Lead singer Peter Wolf started out as a late-night DJ on Boston’s WBCN in the late 60s and was married to Faye Dunaway from 1974-1979. Perhaps the song “Love Stinks” was written in response to that break-up. This was another #1 on my chart for the band and just missed the top 10 this time around. Both of these songs had minor national top 40 impact, reaching #32 and #38 but they were ubiquitous in Boston. There have been comparisons made to the Kingsmen “Louie Louie” and Nirvana’s “Smells Like Teen Spirit” but to me, either is a stretch. The song has been used in a number of movies, most notably “The Wedding Singer”.

The album is a true party record. The guitar/keyboard/harmonica combo is a winner. The hand-clappy “Just Can’t Wait” (19) was the 3rdsingle release and another #1 for me. “Till The Walls Come Tumblin’ Down” (28) and “Takin’ You Down” (a #2 peak on my chart) both feature response backing vocals (ooh yeah) and feel like good time drinking songs. “No Anchovies Please” is a great unexpected comedy piece (“that bowling ball, it’s my wife!”). “Night Time” (90), coming off a #19 peak in June is a sped-up remake of the Strangeloves 1966 top 30 hit. 1 of the Strangloves was Richard Gottehrer, who if you remember was Blondie’s original producer and co-founded Sire Records. Another unexpected connection that makes my life so great.

Aug 6
My Personal Chart Blog, August 1980

Learn more about an era of music and the connections behind the songs. Interwoven with personal anecdotes, commentary and artist history. A unique way to tap into music nostalgia and discovery.

  **Bolded and Underlined songs were on my top 100 this month in 1980 & the number in parentheses is its position on the chart.  

See my August 1980 chart here

Part 1, Big albums, Dabbling in Alternate Styles and Six Degrees of Toto and Paul Shaffer

Billy Joel/Sometimes A Fantasy (1)

This was the summer between my freshman and sophomore years of college and the music landscape was changing. Having moved from New Jersey to Boston in the fall of ’79 I discovered 3 essential things in my music life. Used record stores, small local clubs with live music in a thriving music town, and a different kind of radio palette than I was used to from NYC radio. Of course, the Pop, Dance, and late 70’s AOR bands were all part of it but 3 radio stations were offering a wider mix of rock music; WBCN, WCOZ, and the very local WLYN which would morph into the influential 80s’/90s’ station WFNX.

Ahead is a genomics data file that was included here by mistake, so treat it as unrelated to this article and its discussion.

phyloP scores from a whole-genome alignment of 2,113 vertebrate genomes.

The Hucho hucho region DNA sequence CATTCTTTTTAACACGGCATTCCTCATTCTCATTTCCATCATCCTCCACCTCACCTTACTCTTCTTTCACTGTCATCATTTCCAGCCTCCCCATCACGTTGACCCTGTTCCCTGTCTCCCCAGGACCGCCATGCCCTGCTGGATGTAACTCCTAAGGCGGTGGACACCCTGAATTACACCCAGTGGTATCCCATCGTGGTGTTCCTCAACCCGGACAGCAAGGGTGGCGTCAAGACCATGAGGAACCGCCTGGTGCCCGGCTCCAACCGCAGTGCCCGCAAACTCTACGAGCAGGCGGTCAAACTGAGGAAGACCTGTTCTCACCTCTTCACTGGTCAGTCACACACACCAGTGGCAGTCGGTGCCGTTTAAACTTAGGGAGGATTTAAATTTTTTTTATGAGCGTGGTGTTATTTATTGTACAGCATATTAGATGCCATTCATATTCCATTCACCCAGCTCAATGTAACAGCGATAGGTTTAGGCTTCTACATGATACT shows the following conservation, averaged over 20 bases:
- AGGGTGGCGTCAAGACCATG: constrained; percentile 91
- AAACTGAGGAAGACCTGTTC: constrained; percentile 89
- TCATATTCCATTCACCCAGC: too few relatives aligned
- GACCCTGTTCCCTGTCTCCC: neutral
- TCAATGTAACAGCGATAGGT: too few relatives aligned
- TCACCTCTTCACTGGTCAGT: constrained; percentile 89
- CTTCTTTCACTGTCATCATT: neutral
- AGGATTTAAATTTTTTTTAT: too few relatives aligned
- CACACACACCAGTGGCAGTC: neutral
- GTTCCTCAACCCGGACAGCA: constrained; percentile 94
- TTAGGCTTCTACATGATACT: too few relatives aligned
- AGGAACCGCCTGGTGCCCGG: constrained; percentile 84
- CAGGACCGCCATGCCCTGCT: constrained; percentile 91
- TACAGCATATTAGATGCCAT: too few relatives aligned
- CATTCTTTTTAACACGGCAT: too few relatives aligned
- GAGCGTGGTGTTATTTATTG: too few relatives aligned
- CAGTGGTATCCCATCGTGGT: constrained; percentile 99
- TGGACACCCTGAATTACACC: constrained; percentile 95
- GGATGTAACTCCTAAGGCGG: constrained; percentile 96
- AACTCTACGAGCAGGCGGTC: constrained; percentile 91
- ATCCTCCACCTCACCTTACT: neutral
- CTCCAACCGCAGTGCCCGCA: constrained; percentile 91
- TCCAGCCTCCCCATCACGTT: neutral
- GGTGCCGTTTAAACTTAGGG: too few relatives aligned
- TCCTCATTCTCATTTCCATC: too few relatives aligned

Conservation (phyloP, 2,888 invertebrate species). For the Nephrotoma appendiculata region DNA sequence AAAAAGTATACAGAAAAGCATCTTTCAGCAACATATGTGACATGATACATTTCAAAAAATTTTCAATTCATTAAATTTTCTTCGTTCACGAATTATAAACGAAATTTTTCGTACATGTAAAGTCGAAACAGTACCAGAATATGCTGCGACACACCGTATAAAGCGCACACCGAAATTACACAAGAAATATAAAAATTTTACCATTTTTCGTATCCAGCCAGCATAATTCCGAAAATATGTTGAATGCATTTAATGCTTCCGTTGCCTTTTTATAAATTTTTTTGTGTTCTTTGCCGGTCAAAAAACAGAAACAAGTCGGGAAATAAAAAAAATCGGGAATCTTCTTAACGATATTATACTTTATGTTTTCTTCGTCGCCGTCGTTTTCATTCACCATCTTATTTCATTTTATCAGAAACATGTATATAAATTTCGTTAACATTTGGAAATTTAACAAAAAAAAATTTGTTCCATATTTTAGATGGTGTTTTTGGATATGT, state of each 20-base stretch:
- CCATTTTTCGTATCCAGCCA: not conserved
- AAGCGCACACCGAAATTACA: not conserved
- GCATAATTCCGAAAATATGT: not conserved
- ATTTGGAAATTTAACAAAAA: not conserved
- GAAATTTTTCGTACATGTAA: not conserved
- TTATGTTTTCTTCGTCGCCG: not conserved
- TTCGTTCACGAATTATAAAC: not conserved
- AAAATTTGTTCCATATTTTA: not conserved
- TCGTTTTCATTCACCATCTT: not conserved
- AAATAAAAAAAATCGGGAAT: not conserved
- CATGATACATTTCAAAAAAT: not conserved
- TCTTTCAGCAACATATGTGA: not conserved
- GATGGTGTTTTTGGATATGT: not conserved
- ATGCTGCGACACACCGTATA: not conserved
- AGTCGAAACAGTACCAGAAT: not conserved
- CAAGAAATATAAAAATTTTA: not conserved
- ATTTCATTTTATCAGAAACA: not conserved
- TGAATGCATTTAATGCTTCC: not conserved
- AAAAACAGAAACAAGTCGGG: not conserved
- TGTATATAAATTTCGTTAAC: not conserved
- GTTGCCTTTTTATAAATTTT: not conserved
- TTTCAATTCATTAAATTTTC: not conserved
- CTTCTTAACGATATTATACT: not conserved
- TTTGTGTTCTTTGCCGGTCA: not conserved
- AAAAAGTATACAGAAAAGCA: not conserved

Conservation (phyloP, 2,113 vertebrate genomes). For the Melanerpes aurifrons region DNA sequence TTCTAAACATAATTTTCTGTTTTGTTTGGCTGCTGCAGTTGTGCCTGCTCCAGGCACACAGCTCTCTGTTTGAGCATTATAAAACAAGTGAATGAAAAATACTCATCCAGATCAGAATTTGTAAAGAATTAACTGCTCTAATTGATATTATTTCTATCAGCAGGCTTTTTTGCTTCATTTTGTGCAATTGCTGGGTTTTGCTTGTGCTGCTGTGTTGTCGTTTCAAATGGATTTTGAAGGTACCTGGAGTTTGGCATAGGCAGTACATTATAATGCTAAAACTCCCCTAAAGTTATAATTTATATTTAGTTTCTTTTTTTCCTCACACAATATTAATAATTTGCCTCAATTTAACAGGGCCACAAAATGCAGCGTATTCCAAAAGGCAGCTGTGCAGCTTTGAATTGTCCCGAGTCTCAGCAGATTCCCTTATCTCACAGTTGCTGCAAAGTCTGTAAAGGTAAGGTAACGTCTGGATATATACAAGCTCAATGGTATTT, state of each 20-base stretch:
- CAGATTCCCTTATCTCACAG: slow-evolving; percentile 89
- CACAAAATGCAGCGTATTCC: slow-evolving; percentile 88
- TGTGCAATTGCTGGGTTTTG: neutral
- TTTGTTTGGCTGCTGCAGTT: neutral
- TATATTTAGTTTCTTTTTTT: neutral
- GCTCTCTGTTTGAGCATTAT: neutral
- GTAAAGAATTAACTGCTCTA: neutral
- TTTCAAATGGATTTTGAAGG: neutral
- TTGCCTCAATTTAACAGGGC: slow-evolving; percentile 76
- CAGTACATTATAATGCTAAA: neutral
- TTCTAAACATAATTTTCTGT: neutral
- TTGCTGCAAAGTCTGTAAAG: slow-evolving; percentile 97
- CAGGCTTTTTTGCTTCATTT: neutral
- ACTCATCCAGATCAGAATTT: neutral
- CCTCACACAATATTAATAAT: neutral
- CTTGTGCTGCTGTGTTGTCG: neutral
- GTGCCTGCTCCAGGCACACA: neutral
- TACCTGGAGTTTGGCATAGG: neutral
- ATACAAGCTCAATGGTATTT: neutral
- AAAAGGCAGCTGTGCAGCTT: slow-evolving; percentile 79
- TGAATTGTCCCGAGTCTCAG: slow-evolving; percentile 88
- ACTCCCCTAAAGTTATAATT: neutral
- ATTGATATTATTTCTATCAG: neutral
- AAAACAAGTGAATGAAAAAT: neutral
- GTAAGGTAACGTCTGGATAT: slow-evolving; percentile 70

My personal chart was becoming more diverse because of this and expanded to 200 songs per week on the week of Oct. 21, 1979 (my #1 song that week was “The Main Event” by Barbra Streisand). With so many songs my chart was becoming slower moving so by the beginning of 1980 it might take a song 5 months to reach the top of my chart. In the years since my chart has become much faster paced. To illustrate the point, the top 10 from my original chart for the week of Aug. 3 had 7 songs that had peaked at radio in March, April, and May. Here they are:

2 DAN FOGELBERG Heart Hotels my

3 BOZ SCAGGS Breakdown Dead Ahead my

4 BILLY JOEL You May Be Right ap

5 J. GEILS BAND Come Back mr

6 THE CLASH Train In Vain (Stand By Me) my

8 CHRISTOPHER CROSS Ride Like The Wind ap

9 J. GEILS BAND Love Stinks my

I started creating an updated chart for each week from that period last fall when I began working on the retro personal charts for the website. These move more like my current charts do so the music is much timelier to the date. And certainly, my view of songs has changed with quite a number of songs that never charted for me back then that have become favorites making impact, and conversely, some songs that did well with my 19-year-old self have fallen out of favor.